Rants and reactions to contemporary politics, art and culture.
Monday, January 9, 2017
Rome Journal: Stadium Climbing
stadium at Philippopolis (photograph: Ivelin Vraykov)
Anyone who has ever done collegiate sports will recall
stadium step climbing. If you rowed you’ll undoubtedly remember the brutal
running up and down that produced those optimum aerobic states. Rome doesn’t
have a helluva a lot of top flight gyms. The word Equinox may derive from the
Latin aequinoctium, but there are as yet no branches of the Equinox chain of
fitness centers in the Eternal City. But there's a kind of working out which
doesn’t require elaborate equipment or high priced memberships and its one that
makes use of the surrounding environment. In this regard Rome is a fitness
freak’s paradise. It’s not surprising that the major American fitness chains
have either not tried or been unable to establish outposts there (as fast
food outlets like McDonald's and Subway have), despite the huge number of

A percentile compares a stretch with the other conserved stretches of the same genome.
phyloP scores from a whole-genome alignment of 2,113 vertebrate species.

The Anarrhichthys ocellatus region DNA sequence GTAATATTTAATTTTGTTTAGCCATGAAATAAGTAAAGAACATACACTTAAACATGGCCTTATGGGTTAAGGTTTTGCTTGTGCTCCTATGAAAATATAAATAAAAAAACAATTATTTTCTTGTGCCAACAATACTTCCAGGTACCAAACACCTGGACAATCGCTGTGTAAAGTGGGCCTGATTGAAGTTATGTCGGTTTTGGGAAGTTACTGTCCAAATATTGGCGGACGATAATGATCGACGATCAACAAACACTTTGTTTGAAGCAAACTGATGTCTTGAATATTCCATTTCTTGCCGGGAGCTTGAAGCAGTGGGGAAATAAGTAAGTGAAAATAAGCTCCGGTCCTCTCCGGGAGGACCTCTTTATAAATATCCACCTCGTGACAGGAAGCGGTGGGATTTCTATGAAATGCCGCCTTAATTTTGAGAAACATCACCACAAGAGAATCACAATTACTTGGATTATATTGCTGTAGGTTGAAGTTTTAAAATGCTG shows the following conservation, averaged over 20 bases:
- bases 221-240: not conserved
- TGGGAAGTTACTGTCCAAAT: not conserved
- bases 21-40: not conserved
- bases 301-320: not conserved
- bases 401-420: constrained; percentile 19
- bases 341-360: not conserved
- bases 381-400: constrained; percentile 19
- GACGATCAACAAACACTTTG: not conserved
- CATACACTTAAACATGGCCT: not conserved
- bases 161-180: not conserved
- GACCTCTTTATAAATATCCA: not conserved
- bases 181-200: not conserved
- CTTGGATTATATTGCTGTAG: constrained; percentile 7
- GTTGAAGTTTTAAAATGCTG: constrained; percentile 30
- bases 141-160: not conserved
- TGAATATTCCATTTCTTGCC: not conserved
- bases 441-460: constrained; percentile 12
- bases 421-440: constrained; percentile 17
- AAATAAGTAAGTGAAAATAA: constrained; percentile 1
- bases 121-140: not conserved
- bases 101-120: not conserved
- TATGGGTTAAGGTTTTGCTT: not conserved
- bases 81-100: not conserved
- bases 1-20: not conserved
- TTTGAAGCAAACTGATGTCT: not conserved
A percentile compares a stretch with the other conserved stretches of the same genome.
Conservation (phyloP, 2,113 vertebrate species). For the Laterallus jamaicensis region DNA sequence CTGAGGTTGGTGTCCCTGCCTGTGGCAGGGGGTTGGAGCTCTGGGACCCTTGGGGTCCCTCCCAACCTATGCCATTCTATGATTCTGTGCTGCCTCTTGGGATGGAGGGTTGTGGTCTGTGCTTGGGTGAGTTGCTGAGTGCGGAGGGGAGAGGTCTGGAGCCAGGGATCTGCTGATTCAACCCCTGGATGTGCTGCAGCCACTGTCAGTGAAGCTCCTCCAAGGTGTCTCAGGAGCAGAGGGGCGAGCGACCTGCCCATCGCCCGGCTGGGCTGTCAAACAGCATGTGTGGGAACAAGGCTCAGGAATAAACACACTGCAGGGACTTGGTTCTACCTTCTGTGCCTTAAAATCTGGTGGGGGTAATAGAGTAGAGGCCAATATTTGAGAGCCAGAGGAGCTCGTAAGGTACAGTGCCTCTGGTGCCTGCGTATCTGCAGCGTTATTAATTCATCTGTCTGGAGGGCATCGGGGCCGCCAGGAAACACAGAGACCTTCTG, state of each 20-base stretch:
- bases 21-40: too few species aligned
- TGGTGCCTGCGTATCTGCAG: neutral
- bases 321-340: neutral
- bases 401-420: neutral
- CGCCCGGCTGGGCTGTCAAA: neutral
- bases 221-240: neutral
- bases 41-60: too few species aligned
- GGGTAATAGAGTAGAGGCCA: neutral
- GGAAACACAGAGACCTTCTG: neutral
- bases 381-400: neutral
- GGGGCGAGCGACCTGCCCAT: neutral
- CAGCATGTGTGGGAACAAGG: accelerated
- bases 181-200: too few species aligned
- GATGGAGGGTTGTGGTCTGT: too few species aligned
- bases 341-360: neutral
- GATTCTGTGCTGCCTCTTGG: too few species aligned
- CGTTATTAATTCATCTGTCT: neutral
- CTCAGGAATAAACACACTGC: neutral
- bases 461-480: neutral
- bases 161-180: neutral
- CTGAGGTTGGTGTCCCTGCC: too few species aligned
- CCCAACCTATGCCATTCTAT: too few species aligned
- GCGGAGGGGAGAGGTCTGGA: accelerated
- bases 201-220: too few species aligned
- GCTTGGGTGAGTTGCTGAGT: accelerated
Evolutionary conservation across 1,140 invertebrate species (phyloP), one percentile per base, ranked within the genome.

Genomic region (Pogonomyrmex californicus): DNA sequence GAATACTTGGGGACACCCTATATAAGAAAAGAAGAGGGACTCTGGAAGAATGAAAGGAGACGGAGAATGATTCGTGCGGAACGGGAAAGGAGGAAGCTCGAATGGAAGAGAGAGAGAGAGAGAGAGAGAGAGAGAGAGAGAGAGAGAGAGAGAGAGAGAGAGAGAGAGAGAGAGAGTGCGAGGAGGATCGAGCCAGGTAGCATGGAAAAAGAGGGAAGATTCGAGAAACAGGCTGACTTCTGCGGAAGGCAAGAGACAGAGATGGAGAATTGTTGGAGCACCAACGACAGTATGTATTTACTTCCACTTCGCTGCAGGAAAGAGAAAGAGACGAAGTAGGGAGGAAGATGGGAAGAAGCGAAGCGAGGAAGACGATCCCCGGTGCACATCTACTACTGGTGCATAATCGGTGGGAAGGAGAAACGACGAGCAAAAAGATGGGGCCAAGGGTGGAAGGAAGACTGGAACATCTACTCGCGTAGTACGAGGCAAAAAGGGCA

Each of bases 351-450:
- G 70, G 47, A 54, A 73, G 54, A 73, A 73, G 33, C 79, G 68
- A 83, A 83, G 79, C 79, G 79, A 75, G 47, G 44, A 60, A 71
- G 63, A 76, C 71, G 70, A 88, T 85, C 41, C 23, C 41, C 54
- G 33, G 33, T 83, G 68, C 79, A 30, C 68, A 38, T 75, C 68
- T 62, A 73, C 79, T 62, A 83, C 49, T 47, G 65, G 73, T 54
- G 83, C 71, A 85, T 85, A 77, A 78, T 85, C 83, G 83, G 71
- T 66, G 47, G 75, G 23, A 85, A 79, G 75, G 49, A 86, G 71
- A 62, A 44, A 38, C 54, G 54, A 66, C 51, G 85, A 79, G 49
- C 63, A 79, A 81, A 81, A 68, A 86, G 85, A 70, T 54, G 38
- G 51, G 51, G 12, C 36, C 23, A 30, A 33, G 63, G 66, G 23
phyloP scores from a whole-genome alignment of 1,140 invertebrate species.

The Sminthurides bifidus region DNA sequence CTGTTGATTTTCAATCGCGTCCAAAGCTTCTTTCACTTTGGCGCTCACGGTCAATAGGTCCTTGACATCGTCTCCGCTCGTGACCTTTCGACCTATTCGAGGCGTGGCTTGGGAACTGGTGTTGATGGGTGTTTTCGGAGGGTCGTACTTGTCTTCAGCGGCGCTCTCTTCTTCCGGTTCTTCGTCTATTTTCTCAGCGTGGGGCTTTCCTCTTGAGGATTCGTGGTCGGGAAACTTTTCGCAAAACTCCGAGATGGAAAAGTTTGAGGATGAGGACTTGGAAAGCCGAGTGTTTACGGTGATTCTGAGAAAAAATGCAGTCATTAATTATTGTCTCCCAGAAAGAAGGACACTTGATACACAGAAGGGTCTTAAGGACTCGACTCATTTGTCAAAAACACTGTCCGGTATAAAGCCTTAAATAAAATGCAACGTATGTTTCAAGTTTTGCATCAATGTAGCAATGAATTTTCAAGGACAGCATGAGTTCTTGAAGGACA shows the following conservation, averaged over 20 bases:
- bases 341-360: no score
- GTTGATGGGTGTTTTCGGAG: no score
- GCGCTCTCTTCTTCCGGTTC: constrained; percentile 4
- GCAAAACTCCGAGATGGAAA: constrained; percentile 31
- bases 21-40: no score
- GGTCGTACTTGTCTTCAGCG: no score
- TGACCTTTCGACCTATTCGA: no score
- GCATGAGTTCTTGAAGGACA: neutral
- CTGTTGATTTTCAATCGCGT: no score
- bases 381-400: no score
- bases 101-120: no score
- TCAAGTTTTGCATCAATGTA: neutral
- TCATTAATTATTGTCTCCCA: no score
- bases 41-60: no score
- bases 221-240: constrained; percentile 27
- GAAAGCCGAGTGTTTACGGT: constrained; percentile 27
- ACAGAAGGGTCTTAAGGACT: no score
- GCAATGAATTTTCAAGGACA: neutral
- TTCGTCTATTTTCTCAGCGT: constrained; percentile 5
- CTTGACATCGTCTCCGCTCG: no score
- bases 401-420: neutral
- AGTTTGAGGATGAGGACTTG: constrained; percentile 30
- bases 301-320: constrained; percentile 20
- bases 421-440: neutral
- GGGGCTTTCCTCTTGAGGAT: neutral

Americans who visit each year. You don’t need any stair climbers in Rome.
Stairs are everywhere. If you are on the Gianicuolo which is one of Rome’s
seven hills and you want to go down to Trastevere you have your choice of
ancient stairs which offer all manner of inclines. You make your adjustment not
by turning a dial on a machine, but simply by following another path. Of course
the stadium itself is a Roman invention and while the guards might stop you if
you try to use the Colosseo or the Circo Massimo for a workout, it releases a
certain amount of historical memory. As you walk though Rome you can satisfy
your gladiatorial instincts by taking off your touristic hat and negotiating
the terrain as if you had come to conquer. Veni, vidi, vici!
Francis Levy's debut novel, Erotomania: A Romance, was released in August 2008 by Two Dollar Radio.
His short stories, criticism, humor, and poetry have appeared in The New York Times, The Washington Post, The New Republic, The Village Voice, The East Hampton Star, The Quarterly, Penthouse, Architectural Digest, TV Guide, The Journal of Irreproducible Results, and other publications. One of his Voice humor pieces was anthologized in The Big Book of New American Humor (HarperCollins). He is presently the Co-Director of The Philoctetes Center for the Multidisciplinary Study of Imagination (philoctetes.org), where he supervises roundtable discussions on topics as varied as “The Psychology of the Modern Nation State” and “Modern Traffic Theory, Behavior, and Imagination”.